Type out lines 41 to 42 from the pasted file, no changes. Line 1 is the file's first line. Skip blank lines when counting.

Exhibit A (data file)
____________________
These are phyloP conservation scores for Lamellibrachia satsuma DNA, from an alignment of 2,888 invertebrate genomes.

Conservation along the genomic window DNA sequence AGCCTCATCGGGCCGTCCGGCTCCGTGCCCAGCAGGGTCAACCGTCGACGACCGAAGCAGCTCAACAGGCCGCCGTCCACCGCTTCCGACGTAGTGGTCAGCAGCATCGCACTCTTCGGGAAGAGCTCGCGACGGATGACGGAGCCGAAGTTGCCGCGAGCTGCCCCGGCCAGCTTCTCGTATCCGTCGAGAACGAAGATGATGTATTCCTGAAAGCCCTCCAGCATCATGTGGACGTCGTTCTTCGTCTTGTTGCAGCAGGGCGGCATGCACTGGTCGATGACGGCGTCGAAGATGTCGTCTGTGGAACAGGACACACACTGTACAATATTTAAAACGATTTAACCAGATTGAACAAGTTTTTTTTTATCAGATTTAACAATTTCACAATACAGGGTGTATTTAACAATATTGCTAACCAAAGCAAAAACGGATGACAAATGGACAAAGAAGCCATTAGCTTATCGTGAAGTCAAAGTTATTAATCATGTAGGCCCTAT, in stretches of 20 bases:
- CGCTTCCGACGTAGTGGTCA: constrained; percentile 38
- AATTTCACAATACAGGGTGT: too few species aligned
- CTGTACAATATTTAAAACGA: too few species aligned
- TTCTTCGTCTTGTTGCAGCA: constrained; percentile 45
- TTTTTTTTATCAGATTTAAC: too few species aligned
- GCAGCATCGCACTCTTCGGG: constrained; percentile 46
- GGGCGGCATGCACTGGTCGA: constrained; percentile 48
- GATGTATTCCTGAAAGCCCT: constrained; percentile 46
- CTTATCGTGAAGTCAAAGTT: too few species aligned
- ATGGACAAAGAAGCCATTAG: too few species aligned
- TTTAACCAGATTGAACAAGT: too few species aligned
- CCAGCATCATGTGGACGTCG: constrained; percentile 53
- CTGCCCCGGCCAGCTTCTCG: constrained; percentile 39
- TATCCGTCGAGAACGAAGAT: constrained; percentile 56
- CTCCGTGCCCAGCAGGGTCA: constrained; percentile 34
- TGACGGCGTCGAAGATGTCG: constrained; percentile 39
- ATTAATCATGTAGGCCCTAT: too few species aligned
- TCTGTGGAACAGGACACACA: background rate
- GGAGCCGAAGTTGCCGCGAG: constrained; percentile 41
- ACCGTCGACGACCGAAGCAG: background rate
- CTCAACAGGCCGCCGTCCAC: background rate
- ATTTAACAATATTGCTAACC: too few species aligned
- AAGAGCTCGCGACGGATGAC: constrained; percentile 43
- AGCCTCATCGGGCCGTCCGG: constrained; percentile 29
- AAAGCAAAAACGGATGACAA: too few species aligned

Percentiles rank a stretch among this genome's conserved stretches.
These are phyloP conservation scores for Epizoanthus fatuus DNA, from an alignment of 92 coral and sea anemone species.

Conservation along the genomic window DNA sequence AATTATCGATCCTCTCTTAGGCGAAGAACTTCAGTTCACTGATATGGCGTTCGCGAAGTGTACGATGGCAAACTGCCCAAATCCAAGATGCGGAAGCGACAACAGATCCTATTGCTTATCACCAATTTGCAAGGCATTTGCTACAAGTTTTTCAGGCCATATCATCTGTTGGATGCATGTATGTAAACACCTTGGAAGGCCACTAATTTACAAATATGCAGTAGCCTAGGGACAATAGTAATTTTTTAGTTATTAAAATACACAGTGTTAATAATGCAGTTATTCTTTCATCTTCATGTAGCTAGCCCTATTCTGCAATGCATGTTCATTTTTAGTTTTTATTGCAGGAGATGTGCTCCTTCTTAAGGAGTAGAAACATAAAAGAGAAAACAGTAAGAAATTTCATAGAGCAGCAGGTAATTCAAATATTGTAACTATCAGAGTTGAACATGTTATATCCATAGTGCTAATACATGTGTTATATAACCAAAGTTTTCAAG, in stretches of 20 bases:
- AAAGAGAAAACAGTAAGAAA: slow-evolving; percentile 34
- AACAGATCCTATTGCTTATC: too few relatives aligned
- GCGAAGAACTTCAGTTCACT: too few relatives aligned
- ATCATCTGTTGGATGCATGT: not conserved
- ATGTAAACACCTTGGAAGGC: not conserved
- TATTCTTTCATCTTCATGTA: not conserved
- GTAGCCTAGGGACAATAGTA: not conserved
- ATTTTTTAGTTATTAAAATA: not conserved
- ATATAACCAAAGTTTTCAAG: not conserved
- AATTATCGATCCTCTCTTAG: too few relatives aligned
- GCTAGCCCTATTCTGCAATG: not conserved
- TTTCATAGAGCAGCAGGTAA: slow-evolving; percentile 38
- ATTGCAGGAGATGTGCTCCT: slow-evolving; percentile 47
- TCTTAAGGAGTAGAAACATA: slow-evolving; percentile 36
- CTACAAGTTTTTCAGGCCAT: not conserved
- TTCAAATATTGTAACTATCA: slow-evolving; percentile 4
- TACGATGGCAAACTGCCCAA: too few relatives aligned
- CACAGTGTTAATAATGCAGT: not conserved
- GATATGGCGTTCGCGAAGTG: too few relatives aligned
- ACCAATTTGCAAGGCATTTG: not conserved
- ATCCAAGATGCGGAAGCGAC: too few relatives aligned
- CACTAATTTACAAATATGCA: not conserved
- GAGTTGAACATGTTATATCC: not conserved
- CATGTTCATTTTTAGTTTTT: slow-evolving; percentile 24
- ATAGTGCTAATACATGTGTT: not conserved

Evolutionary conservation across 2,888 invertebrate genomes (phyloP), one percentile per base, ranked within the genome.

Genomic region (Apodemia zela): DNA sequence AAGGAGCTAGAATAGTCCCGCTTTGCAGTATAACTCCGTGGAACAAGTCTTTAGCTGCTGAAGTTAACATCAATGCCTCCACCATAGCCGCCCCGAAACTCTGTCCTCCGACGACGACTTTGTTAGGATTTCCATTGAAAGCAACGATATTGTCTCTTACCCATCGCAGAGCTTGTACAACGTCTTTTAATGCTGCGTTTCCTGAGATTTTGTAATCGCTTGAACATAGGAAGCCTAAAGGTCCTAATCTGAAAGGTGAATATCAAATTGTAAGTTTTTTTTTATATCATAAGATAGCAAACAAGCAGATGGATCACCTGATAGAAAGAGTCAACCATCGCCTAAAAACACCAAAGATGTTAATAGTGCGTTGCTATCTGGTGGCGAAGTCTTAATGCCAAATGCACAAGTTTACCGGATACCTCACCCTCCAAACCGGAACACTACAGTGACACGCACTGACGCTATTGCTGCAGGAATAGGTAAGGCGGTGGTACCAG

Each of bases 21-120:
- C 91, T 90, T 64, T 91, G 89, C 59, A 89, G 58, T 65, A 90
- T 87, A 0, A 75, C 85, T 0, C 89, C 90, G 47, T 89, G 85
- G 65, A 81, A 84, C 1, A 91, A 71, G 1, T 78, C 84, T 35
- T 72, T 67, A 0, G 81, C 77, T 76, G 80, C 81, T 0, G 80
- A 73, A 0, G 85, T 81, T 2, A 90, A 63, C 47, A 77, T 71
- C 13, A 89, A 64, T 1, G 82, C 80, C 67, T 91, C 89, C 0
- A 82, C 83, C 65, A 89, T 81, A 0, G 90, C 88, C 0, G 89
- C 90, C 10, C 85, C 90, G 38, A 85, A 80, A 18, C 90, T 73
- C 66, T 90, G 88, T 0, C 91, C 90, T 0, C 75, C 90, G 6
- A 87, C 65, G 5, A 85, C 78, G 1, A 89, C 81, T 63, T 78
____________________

- GCTAGCCCTATTCTGCAATG: not conserved
- TTTCATAGAGCAGCAGGTAA: slow-evolving; percentile 38